I recently followed Steve Pavlina's journey into a polyphasic sleep routine, and have found myself wondering what it'd be like if a majority of the world operated in this way. He just posted his "60 day update" on polyphasic sleep, raving about the productivity gains he's seen.
In case you haven't followed Steve's experiement, he describes polyphasic sleep this way:
"Polyphasic sleep involves taking multiple short sleep periods throughout the day instead of getting all your sleep in one long chunk. A popular form of polyphasic sleep, the Uberman sleep schedule, suggests that you sleep 20-30 minutes six times per day, with equally spaced naps every 4 hours around the clock. This means you're only sleeping 2-3 hours per day."
I have been thinking about some of the implications, were this ever to catch on across the majority of the world:
- Would we change the length of our work days? What about the school day?
- Maybe we could spread out the congestion of "rush hour" by having staggered shifts around the clock?
- Would all business begin staying open 24 hours?
- Would this create more jobs, or just create the expectation that we should do more at our current jobs?
- Would we all consume more?
- We'd leave our lights on a lot more (at home and at work)
- We probably wouldn't turn down our heat at night during the winter
- We'd probably drive more
- We'd be awake more and eat more
- Would the hotel and leisure industry change? How?
- When would they play those infomercials on TV?
- Would bars and restaurants change how they operate?
- After all, when would it be "time for breakfast?"
- Would we still get jet lag?
- Would our joints and organs wear out faster because we'd make them work more?
- Would we get sick more or less often?
- Would the murder rate (or crime in general) go up or down?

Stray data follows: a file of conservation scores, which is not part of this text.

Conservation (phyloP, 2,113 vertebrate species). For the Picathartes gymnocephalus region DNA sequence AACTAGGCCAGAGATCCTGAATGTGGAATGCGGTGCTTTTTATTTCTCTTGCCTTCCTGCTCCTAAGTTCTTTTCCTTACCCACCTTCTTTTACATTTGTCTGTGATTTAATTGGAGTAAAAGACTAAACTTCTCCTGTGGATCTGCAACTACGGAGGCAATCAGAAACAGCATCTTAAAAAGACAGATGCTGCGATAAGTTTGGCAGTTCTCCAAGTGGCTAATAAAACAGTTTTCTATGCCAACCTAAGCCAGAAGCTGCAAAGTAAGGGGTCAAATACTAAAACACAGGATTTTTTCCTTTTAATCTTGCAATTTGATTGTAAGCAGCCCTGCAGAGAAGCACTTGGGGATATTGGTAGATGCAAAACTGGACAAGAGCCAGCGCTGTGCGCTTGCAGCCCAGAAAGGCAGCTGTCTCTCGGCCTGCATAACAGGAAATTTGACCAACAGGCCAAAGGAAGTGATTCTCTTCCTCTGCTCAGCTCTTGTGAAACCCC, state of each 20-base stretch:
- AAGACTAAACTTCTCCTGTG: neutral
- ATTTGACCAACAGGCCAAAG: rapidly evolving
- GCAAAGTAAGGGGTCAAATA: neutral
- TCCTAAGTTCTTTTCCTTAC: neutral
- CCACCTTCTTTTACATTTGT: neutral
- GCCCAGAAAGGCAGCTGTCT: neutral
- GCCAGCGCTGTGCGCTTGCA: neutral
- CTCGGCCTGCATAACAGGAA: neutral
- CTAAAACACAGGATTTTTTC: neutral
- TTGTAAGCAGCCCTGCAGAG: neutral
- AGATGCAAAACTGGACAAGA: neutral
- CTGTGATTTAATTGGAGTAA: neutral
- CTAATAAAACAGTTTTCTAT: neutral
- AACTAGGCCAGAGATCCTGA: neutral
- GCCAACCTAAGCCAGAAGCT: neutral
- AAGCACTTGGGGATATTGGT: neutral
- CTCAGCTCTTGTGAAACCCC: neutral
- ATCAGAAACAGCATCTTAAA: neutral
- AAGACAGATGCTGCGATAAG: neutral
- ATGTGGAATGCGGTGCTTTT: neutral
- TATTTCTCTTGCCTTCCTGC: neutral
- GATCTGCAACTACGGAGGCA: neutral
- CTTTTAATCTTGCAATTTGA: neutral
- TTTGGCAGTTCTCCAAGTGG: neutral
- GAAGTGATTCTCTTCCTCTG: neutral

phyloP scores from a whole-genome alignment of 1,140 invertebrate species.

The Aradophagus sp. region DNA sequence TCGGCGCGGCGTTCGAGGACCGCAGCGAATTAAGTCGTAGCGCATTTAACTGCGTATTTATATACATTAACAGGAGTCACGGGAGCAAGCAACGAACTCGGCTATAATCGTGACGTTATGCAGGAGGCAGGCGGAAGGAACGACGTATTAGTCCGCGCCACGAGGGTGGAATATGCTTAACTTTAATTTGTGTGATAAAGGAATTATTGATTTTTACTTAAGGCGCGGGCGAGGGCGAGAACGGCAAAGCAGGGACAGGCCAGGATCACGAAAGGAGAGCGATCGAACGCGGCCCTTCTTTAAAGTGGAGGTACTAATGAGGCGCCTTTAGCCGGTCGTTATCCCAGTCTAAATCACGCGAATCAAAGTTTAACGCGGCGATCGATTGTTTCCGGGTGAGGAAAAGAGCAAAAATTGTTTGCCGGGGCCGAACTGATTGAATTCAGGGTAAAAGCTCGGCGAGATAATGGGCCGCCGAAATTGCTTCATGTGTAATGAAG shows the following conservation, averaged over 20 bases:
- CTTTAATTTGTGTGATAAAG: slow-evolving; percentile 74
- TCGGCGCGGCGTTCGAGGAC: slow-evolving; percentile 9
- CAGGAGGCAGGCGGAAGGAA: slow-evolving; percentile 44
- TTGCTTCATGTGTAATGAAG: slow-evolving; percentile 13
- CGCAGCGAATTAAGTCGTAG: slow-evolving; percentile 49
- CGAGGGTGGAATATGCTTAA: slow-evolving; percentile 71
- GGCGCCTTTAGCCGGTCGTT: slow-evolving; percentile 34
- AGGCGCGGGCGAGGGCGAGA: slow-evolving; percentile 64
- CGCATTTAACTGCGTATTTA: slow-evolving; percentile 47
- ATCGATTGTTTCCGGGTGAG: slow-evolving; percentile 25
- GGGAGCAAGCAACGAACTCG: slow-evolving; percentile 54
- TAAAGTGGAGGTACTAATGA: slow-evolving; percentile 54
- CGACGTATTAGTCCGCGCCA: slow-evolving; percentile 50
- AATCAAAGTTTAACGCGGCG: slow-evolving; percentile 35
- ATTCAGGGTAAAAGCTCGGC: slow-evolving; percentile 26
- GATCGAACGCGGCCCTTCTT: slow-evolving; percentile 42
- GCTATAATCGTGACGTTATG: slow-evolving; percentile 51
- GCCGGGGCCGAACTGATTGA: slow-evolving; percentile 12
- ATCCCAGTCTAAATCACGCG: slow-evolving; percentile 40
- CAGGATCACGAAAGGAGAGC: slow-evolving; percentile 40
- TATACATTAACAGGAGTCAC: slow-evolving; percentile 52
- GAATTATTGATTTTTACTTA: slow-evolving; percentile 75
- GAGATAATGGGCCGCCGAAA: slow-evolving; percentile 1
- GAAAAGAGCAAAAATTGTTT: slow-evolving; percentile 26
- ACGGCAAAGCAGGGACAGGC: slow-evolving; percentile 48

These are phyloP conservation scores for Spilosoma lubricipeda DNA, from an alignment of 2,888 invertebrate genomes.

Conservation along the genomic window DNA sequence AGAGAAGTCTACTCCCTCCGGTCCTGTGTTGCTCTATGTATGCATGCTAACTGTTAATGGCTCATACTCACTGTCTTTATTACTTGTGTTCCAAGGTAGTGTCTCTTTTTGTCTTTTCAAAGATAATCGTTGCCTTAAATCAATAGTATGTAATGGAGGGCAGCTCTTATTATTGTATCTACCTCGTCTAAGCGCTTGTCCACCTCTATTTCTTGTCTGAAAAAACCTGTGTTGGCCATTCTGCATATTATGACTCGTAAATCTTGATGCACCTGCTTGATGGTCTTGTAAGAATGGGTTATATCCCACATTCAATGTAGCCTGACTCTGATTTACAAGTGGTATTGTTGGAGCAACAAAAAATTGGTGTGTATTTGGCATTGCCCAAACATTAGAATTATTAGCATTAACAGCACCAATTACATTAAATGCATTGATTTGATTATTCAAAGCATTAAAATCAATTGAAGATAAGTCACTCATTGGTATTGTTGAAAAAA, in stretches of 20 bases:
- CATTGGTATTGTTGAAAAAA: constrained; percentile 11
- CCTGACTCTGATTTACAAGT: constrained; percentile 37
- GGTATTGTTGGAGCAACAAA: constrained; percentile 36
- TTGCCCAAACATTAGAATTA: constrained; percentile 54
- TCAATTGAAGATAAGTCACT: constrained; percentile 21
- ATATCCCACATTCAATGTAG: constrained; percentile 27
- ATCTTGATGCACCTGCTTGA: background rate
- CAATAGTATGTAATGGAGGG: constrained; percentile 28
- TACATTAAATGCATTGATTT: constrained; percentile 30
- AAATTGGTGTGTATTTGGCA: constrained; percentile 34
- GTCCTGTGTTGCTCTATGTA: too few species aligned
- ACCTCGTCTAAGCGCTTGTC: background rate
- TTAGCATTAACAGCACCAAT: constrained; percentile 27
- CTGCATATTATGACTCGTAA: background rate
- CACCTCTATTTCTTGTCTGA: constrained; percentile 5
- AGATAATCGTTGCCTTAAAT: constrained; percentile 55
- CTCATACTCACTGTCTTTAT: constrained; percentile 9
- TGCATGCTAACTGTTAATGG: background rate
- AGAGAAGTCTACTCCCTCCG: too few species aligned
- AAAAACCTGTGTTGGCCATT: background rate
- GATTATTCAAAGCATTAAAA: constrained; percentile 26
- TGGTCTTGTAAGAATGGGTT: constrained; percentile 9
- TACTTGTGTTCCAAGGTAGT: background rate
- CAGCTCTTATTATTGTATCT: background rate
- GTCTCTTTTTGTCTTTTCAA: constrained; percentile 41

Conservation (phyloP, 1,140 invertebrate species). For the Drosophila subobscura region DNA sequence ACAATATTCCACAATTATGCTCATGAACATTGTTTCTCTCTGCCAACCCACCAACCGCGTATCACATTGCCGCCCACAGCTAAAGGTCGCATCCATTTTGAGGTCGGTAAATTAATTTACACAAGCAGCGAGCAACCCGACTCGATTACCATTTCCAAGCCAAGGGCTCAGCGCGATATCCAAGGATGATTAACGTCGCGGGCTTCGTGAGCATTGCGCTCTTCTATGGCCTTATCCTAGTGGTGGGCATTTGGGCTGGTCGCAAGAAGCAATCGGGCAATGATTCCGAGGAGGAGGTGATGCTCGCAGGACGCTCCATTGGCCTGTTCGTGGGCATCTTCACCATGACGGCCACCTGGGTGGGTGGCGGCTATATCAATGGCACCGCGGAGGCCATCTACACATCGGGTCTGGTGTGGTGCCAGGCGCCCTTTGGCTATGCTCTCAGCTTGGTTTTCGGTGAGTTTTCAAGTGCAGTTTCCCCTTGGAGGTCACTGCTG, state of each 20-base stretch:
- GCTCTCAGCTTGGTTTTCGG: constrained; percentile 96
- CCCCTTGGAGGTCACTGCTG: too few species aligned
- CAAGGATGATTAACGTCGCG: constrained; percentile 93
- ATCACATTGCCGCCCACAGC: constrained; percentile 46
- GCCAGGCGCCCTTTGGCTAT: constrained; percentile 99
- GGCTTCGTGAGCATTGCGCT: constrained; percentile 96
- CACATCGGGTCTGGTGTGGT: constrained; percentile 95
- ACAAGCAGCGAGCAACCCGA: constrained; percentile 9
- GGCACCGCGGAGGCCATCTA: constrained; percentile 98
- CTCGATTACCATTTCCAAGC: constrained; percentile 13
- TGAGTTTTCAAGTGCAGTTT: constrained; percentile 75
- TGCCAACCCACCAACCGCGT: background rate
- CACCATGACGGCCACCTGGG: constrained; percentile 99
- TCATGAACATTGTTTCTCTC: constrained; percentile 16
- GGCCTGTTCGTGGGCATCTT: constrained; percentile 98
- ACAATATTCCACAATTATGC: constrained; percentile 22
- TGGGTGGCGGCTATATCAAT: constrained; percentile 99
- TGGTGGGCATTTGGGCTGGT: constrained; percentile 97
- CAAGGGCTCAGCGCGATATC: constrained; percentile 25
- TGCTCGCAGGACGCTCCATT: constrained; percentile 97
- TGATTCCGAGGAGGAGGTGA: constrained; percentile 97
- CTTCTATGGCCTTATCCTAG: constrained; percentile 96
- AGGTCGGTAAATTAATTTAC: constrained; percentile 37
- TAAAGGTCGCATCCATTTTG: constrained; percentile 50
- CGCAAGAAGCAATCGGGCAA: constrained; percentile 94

- If more people were awake for more of the time, and you didn't have everyone away from their neighborhoods at the same time every day, what would that do to crimes of opportunity?
- What about the suicide rate?
- When someone said they needed to "sleep on it" would they really be ready to answer about 15 minutes later?
And I could go on, of course. This is fun and intriguing to think about, but I don't think the majority of the world will every sleep polyphasically. A few years ago, I heard claims that the "Atkins diet" would cause all kind of negative impacts on the market for sugar, potatoes, corn, and all kinds of things like that. Of course, that didn't happen - and I think polyphasic sleep is much less of a phenomenon than Atkins was.
Sometimes, I consider doing the polyphasic sleep thing and have even discussed it with my wife. She is also intrigued by it, especially after hearing some of Steve's stories about how much more he is getting done with all of his extra time.
At the end of it, my wife usually says, "Wait until Steve's done it for about 6 months to see if he has some big problem." And then there's the fact that on cold winter mornings like this morning. As I reached over, hit snooze, retreated back into my warm, comfy bed, I decided I'll just consider it a bit longer.